“If I could have as agreeable neighbors,” said Martha, with a smile.
“Very well,” said Helen, “I will take you at your word. You shall occupy this room.”
“What do you mean, Helen?” asked Martha, in surprise.
“I mean that it only depends upon your own consent to exchange your present room for this.”
“I don’t understand,” said Martha, bewildered.
“Then I will explain. The mistress of this house, who is a friend of Mr. Sharp, is desirous of securing a companion, and will take you if you will come.”
“Perhaps she may not like me.”
“I think there is no doubt on that point; do you papa?”
“No, I believe not,” said Mr. Ford.
“Then you will consent, Martha. You will be secure against want, and will have every comfort provided you.”
“It will be great good fortune for me,” said Martha. “But I cannot bear the thought of being separated from you, Helen.”
“You may learn to like the lady I refer to as well as me.”
“Never!” said Martha, with emphasis.
“Make no rash promises,” said Helen, “I shall be very much disappointed if you do not.”
“If I could see this lady.”
“So you shall. You will find her in the next room.”
More mystified than ever, Martha accompanied Helen into the next room. There was a large pier glass extending from floor to ceiling. Helen led the seamstress up to it, and standing beside her said, “There, Martha, there is the lady who invites you to be her companion.”
“But I see only yourself.”
“Well, and I am the one,” said Helen, smiling.
Then Helen explained to her astonished and delighted auditor the great change that had taken place in her circumstances. No longer obliged to toil for her daily bread, she would henceforth live in affluence.
“God has been very good to us, Martha,” she said, in conclusion. “I hope we shall not forget, in the happiness of the present, the poverty of the past. I hope we shall use His gift as He would have us.”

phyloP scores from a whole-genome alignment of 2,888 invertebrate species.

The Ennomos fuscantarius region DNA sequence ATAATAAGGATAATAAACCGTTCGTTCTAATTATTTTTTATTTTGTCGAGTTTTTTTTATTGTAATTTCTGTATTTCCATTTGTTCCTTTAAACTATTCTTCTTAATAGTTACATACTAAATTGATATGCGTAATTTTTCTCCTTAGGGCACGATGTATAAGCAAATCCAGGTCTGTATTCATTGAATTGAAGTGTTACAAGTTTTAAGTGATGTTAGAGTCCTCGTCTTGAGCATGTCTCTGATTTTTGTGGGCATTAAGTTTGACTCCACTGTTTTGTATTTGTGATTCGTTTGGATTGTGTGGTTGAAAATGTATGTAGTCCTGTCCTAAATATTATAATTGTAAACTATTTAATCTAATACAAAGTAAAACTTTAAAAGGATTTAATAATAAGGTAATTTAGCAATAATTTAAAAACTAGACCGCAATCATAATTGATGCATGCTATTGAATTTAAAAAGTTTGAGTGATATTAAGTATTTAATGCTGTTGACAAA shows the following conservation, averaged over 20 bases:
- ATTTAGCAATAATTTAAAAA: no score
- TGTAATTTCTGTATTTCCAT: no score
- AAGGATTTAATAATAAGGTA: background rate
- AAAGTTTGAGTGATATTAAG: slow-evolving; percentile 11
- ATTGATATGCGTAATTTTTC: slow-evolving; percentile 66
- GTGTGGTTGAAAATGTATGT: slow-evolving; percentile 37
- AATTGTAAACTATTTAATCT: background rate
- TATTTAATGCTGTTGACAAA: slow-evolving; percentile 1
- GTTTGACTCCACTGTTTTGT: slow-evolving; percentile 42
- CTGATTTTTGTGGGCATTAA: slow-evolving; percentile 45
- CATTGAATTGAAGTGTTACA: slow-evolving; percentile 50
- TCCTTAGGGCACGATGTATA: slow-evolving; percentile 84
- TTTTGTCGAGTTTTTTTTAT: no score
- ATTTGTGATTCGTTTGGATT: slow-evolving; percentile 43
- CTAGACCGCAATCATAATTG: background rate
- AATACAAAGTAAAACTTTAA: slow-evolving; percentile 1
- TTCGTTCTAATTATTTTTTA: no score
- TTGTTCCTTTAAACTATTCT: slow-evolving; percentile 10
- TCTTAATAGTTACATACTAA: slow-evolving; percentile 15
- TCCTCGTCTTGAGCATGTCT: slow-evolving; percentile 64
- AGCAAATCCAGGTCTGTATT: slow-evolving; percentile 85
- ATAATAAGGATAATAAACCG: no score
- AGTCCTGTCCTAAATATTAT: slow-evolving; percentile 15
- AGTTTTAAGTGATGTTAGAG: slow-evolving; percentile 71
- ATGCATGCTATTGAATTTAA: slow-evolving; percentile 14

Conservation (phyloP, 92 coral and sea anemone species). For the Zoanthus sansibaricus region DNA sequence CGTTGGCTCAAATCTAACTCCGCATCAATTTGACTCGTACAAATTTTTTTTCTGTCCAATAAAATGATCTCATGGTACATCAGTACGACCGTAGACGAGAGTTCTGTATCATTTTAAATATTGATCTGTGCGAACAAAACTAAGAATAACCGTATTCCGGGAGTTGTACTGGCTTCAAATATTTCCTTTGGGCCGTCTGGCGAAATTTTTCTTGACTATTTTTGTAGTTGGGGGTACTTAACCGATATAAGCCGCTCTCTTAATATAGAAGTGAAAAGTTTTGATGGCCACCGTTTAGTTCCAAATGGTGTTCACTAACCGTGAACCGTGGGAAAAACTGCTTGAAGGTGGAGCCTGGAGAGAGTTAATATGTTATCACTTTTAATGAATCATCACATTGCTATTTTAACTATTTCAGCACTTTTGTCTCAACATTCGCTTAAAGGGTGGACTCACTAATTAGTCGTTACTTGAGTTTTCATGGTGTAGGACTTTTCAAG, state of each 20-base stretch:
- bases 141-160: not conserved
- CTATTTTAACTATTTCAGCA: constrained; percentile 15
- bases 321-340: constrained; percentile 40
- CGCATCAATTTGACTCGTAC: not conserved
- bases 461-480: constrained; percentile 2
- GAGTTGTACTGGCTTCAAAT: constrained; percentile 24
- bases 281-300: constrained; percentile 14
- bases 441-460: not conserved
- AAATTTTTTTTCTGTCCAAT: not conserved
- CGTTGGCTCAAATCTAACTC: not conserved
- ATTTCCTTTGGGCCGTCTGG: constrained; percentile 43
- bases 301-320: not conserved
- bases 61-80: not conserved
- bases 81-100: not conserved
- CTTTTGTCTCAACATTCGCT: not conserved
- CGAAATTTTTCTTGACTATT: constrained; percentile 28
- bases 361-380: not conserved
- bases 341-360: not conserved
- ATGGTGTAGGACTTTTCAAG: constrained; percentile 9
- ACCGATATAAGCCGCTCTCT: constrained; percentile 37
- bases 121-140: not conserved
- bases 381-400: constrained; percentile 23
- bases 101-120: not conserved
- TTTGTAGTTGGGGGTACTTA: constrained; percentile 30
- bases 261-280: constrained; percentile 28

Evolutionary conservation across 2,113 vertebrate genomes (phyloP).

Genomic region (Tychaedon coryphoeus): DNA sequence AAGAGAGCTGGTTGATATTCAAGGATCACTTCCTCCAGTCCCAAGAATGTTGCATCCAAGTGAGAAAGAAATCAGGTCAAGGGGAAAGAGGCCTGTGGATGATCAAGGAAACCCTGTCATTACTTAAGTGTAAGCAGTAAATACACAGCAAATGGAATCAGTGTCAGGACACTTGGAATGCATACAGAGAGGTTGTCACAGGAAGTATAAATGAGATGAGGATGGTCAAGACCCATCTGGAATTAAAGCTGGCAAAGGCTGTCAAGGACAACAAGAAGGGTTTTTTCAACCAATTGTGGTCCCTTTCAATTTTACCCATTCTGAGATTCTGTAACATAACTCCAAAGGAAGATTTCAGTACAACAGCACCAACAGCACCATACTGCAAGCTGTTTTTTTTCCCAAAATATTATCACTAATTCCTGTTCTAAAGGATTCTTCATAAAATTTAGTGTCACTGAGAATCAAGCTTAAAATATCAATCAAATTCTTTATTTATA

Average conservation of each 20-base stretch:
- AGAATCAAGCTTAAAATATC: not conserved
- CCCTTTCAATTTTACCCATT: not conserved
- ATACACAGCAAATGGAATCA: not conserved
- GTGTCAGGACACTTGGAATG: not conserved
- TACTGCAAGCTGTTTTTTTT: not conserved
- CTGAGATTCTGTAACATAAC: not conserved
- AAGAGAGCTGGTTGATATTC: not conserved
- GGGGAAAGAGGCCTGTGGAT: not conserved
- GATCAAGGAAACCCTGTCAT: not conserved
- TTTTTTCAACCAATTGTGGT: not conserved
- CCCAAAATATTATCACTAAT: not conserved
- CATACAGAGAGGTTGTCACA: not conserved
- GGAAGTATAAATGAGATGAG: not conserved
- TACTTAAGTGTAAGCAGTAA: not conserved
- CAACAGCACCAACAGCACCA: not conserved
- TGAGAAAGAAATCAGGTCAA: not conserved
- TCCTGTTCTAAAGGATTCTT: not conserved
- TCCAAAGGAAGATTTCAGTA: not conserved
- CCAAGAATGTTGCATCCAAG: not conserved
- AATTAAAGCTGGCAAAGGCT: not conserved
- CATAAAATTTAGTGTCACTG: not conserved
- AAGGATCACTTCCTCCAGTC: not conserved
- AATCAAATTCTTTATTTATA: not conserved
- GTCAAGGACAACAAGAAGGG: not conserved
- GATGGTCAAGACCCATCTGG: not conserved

“Dear Helen, I am sure you will.”
“And you will come and live with me? I should be very lonely in this large house without a friend to lean upon. Dear Martha, it shall not be my fault if your future is not as sunny as your past has been dark.”
“How much happiness I shall owe you!” said Martha, with grateful tears.
“Hush, Martha,” said Helen, softly. “Do not thank me, for my happiness will be no less.”
That evening the household at Mother Morton’s was electrified by the announcement that Helen Ford had turned out a great heiress, and that Martha Grey was going to live with her. On the morrow Helen and her father transferred their home from their humble lodgings to Twenty-second Street.
“If I had only known,” thought M’lle Fanchette, regretfully, “I might have been in that sickly Martha Grey’s place. But who could ever have imagined that Helen Ford would turn out a rich woman? Well, it’s too late now!”
And M’lle Fanchette had to content herself with this philosophical reflection.
The next morning Helen, on reaching the theatre, sought the presence of Mr. Bowers.
The manager was seated in his office, as usual. He nodded carelessly as Helen entered, but did not invite her to be seated.
“Well, Miss Ford,” he said, after a while. “What can I do for you, this morning?”
“I should like to have you release me from my engagement, if you please, Mr. Bowers.”
“Release you from your engagement!” ejaculated the astonished manager. Then, in a tone of indignation, “I suppose you have had a larger offer elsewhere.”
“What can be your motive, then? I beg you to understand, Miss Ford, that a contract is a contract, and must be kept. Of course your place could be supplied, but it is annoying to make a change in the middle of the season.”
This last remark was thrown in, lest Helen should presume upon her value to the establishment to demand a higher salary. Indeed, the manager suspected that this was her object, and wished to anticipate her.
“I was afraid it might inconvenience you,” said Helen, gently; “and am willing, in requital, to refund the whole amount of wages that I have received from you.”
Mr. Bowers stared at Helen in undisguised astonishment. She must have had a very brilliant offer to warrant her in making such a proposal.
“Did I understand that you have had no other engagement offered you?” he inquired, abruptly.
“No, sir. I do not wish to sing any more in public.”
“It will pay you better than anything else you can do.”
“I ought to explain that I have had a fortune left me, or rather papa has, and under our new circumstances it would be inconvenient for me to come to the theatre every evening.”
“Indeed, Miss Ford!” said Mr. Bowers, his tone changing. “I congratulate you. I hope, for your sake, it is a large fortune.”
“Mr. Sharp tells me that it will be a few hundred thousand dollars,” said Helen, simply, without the least trace of exultation in her tone.